Day Two

The next day I decided to get the train into the centre of Glasgow. I caught the train from Hyndland train station, and it took around 10 minutes to get to Glasgow Central. The transport links here are in abundance, with regular trains heading to the likes of Edinburgh and Aberdeen allowing visitors to explore even more of Scotland if they so wished.

The station was beautiful, and historical with its famous Central Station Clock where, traditionally, lovers meet and part, placed right in the middle of the station

The station was beautiful, and historical with its famous Central Station Clock where, traditionally, lovers meet and part, placed right in the middle of the station. Stepping out of the station, you find yourself on Gordon Street, teaming with shops and highly-rated hotels. Already they were tastefully decorated with Christmas lights and garlands, spreading the festive spirit perhaps slightly too early. However, nobody can dismiss how much the decorations added to the gorgeous buildings that make Glasgow a popular tourist destination all year round. I ate breakfast at La Vita Pizzeria, a local Italian restaurant with stunning views over George Square and the grand Glasgow City Chambers.

After walking the streets and stopping off at the Glasgow Royal Concert Hall – the home of the Royal Scottish National Orchestra – I caught the subway from Buchanan Street to Kelvingrove to visit the Kelvingrove Art Gallery and Museum. This was by far my favourite part of the trip: I was eager to visit after seeing the museum being one of the sets in the Scottish musical ‘Sunshine on Leith’, and it certainly exceeded my expectations.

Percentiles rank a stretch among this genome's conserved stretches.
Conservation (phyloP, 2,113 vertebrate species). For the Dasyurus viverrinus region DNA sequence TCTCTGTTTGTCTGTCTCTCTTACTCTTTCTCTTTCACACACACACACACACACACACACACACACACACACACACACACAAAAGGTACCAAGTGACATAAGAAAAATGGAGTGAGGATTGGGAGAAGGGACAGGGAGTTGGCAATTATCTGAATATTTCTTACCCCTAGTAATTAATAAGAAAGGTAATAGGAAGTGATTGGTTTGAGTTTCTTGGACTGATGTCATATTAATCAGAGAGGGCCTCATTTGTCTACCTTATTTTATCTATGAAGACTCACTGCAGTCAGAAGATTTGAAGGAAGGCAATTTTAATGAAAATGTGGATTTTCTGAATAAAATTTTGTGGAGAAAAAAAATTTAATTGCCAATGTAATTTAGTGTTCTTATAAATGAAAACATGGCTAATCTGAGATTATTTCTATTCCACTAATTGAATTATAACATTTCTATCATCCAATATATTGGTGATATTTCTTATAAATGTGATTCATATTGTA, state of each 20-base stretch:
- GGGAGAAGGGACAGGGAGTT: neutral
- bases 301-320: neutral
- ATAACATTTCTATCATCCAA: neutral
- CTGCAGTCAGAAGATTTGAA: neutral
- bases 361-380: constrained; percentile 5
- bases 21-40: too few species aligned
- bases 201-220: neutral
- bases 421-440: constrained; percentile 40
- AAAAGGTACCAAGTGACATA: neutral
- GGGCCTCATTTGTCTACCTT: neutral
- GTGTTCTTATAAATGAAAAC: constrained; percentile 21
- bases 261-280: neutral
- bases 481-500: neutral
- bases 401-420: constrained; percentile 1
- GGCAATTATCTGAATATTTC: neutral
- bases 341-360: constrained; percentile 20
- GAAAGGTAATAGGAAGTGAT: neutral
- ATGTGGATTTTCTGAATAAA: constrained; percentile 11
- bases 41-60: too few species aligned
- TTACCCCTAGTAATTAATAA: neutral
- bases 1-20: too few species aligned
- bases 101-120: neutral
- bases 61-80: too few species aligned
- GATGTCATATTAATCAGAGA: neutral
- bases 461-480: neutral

Stretched over two floors, Kelvingrove Museum welcomed guests like me into a world of exploration of Scottish history, as well as to knowledge of global explorations, as well as art and artefacts from across the world, including the mesmerising ‘Coronation of the Blessed Virgin’, a stained glass window created by Harry Clarke in 1923 standing as one of the museum’s biggest attractions.

After this I walked along the River Kelvin and then passed through the beautifully historic grounds of the University of Glasgow to then find myself back on Byers Road and firmly in the West End of Glasgow. For dinner, I tried out Ashokas, an Indian restaurant on Ashton Lane well-known in Glasgow for its Pakoras and naan breads. The food was amazing, though I will warn you that one meal can easily be shared between two people!

However, this food certainly energised me for the evening when I attended a cèilidh, a traditional Scottish (and Irish) gathering deriving from the Gaelic word meaning ‘party’. This is where people come together and enjoy barn dancing to Scottish music.

Though you might find the prospect of dancing with strangers quite daunting, the beauty of the cèilidh is that getting the steps wrong is part of the fun! There is no expectation to dance ‘perfectly’, but purely to have fun and enjoy the company! This nicely concluded my trip to Glasgow, and left me feeling truly immersed in the beautiful second city.

If anywhere proves that other cities are just as fulfilling as the capital city of a given country, it is undoubtedly Glasgow

So do you need to visit the capital to get the most out of a country? Absolutely not! And if anywhere proves that other, often overlooked, cities are just as fulfilling as the capital city of a given country, it is undoubtedly Glasgow.